Alumni at Work: Katie Baird

In the fall of 2015, a series of new alumni profiles and feature stories were written for Washington and Lee University, providing dynamic content to connect with prospective students, alumni and donors.

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“Essentially what I do is the exact opposite of sitting around a board room and delivering a PowerPoint,” said Katie Baird ’10. “It’s immersive, high-tech, high-touch and requires strong client relationships and trust and a willingness to push for a breakthrough.”

As a senior consultant with Deloitte LLP, Baird works within the Deloitte Greenhouse™ to design and facilitate interactive sessions to address tough business challenges for clients across industries, including technology and media; financial services; health and life sciences; the federal government; and retail.

After earning her master’s degree in public policy from American University, Baird began her career with Deloitte Consulting in Washington, D.C., supporting federal clients primarily in homeland security. She’s now based in Boston, where her day-to-day environment is dynamic and ever changing. Working with other Deloitte client teams, Baird’s group is called in when a client is facing a roadblock or an adaptive challenge.

A politics major and African American studies minor at Washington and Lee, Baird always thought she wanted to work for the CIA or FBI when she graduated but soon realized it wasn’t the right fit.

It was during her junior year that Baird made a connection with a W&L alumna who would change her career trajectory. Baird and her W&L boyfriend (now husband) went on a vacation with his sister and her friends. One of those friends was Leigh Otey ’06, a recent W&L graduate working for Deloitte Consulting.

“It was such a serendipitous meeting,” Baird said. “She was also a politics major, we shared the same advisor on campus and even discovered we were sorority sisters. She inspired me to think seriously about consulting and helped me see that I could be successful at one of the big professional services firms.”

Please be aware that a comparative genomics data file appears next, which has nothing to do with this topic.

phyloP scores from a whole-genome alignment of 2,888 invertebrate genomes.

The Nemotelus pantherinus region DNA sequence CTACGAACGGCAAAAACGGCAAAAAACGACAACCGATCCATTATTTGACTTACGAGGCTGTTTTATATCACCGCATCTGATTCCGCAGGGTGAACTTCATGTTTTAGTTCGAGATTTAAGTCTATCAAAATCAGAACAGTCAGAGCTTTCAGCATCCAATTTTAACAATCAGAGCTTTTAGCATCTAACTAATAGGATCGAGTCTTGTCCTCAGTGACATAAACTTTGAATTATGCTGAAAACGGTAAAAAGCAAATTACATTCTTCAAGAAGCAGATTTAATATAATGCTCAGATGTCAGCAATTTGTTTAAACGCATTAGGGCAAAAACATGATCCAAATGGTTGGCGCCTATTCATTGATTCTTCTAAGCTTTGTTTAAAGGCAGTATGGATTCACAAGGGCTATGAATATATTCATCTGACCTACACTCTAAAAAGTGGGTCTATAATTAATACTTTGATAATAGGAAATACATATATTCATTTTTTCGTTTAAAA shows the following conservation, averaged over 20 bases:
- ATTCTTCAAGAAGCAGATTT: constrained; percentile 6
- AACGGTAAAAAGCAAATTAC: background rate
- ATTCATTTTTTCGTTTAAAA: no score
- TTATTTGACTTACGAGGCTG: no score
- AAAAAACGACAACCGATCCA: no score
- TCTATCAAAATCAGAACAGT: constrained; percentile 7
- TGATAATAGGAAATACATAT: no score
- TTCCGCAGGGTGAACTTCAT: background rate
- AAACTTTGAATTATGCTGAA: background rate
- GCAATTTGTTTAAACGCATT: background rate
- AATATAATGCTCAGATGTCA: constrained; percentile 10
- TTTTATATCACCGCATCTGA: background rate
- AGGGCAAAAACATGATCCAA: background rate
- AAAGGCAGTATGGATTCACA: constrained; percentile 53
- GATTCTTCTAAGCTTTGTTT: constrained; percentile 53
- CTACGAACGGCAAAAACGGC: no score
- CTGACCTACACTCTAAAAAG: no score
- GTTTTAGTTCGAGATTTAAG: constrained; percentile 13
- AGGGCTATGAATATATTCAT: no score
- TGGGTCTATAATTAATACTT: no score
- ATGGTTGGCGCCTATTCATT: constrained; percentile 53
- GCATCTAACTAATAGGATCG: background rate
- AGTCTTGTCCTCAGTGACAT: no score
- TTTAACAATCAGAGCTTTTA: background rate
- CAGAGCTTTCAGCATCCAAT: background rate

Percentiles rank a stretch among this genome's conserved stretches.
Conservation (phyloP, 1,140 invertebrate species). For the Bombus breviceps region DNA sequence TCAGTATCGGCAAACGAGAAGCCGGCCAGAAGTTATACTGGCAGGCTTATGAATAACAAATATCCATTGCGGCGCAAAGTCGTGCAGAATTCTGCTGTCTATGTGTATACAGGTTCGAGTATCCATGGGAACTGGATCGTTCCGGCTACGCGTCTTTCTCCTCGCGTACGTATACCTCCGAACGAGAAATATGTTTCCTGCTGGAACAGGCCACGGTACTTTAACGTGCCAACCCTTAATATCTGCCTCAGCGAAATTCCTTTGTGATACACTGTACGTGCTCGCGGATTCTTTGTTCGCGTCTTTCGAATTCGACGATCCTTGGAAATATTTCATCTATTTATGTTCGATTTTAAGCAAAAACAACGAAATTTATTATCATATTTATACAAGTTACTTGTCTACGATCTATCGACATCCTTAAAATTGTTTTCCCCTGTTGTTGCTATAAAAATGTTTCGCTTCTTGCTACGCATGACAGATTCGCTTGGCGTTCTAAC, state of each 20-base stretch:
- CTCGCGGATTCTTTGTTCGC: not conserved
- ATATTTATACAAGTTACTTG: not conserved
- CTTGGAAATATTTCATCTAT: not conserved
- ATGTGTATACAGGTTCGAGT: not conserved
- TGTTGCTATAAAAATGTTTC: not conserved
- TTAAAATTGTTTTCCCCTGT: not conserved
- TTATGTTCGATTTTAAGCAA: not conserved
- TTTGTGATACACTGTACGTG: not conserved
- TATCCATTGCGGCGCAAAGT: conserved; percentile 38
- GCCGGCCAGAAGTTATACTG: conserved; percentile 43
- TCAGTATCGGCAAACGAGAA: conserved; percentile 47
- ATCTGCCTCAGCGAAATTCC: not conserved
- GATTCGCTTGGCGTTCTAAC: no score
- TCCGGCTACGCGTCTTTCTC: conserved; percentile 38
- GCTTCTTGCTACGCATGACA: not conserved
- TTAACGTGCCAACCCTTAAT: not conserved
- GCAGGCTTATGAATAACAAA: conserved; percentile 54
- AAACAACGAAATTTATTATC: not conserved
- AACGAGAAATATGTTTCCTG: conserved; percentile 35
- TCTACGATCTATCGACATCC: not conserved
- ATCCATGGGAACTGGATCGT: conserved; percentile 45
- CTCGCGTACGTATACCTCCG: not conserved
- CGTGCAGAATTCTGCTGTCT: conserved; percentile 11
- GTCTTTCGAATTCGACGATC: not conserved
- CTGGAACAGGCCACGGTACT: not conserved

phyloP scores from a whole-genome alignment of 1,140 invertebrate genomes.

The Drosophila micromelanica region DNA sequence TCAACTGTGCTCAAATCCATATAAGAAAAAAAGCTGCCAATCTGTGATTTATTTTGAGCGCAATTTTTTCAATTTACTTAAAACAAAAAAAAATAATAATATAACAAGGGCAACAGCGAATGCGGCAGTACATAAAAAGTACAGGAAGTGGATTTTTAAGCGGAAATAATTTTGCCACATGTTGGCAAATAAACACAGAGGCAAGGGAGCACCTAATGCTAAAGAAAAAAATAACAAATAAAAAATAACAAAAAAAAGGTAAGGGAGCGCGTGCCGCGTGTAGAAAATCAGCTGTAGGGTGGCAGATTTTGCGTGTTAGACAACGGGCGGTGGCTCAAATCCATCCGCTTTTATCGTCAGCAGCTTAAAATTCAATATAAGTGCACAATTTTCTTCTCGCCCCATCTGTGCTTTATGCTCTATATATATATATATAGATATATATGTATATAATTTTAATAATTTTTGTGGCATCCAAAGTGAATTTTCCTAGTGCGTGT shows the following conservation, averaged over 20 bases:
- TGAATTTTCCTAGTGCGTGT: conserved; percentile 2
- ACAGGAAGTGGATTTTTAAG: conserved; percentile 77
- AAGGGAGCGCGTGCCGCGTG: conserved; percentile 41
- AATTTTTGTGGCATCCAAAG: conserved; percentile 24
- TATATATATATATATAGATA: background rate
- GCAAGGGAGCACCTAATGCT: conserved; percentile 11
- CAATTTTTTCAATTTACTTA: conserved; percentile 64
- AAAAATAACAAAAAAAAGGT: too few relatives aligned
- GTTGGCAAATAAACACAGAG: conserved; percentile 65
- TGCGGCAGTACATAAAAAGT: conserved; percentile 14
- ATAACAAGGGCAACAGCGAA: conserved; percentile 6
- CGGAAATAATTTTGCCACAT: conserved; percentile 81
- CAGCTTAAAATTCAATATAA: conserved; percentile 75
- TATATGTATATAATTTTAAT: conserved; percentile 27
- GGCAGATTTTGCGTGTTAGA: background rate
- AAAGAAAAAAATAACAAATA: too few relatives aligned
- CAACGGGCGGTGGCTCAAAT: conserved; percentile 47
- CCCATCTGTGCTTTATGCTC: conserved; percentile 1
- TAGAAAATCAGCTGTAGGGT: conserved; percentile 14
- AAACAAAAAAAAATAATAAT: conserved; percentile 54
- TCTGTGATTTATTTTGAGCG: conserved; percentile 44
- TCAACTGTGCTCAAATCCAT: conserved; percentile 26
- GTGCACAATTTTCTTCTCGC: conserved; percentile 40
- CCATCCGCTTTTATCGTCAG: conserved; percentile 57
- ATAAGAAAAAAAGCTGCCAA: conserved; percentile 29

In exploring her career options in consulting, Baird said that much of her preparation was self-directed and without formal structure.

“I was doing a lot of cold calling, e-mailing and just showing up to network,” she said. “I see what is now available to current students and how supportive W&L is in helping to strengthen their skills and connections in consulting. It is great that current students can now take advantage of these programs that I didn’t have when I was a student.”

One of those programs was Consulting Day, held this past September. Co-sponsored by W&L Student Consulting and Career Development, the event brought back four alumni, including Baird, to participate in a panel presentation, case interviews and small group discussions. More than 80 students in all majors and years participated.

“I’m a big believer in paying it forward, and I know the value of being able to connect with someone in the field when you’re trying to figure out what to do with your life,” she said.

Baird said she gets asked all the time what it takes to be successful in her field, and she encourages students to develop their own point of view on why they are interested in consulting and how their skills and experiences can be leveraged in the industry.

She said students seem to have so much anxiety about getting direct consulting experience in order to land a full-time position, but she believes it’s more about finding the people with strong listening, analytical and relationship building skills, and the rest of it can be taught.

“See every interaction and introduction as an opportunity to learn, because very rarely is your career a straight line,” Baird said. “Instead, likely your experiences will link together, grow and lead you to where you’re supposed to be.”

Photo credit: Washington and Lee University